Second law analysis of a liquid cooled battery thermal management system for hybrid and electric vehicles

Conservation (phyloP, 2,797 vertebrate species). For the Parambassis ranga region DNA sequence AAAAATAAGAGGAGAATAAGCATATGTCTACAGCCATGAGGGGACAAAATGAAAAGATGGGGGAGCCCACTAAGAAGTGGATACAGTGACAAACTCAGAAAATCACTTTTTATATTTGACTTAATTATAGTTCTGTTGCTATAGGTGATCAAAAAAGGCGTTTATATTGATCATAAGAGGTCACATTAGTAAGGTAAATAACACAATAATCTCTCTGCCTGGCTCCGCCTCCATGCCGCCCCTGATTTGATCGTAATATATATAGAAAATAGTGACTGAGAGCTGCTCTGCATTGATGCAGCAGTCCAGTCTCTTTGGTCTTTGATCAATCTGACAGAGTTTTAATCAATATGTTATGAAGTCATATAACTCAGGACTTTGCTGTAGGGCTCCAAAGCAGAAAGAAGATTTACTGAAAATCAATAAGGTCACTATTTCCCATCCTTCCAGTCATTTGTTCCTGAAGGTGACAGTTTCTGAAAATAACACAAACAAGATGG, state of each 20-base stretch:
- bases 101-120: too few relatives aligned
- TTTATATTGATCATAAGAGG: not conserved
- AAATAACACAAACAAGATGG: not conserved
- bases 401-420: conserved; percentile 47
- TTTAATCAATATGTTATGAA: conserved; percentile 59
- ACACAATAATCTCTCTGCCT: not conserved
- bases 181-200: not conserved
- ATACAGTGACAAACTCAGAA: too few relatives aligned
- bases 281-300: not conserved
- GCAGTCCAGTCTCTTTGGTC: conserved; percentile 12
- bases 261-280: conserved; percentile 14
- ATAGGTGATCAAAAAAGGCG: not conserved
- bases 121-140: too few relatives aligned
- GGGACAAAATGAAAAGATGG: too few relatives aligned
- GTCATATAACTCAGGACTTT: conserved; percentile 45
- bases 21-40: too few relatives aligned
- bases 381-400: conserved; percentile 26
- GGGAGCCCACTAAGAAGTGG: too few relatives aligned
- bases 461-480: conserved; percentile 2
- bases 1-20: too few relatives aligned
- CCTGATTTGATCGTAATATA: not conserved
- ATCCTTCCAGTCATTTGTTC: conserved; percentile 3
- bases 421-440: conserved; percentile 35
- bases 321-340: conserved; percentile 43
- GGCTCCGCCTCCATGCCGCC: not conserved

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As hybrid and electric vehicles continue to evolve there is a need for better battery thermal management systems (BTMS), which maintain uniformity of operating temperature of the batteries in the vehicles. This thesis investigates the use of an indirect liquid cooled system, which can be applied to hybrid and electric vehicles. The design is modeled as part of the UOIT EcoCAR. The predominant focus of this indirect liquid cooled system is the entropy generation in each of the components within the system, as well as a total system analysis. Four main components of the system are the battery module, heat exchanger, pump, and throttle. The battery module coolant tubes and the entire heat exchanger model are developed. Various parameters are changed in each component, leading to a decrease in entropy generation depending on the variable changed. Of the four components identified, the heat exchanger produced the majority of entropy generation, which leads to an overall increase in system entropy generation. There are many factors to consider when designing a liquid cooled BTMS. The new model shows a unique ability to improve system performance by reducing the entropy generation in the BTMS.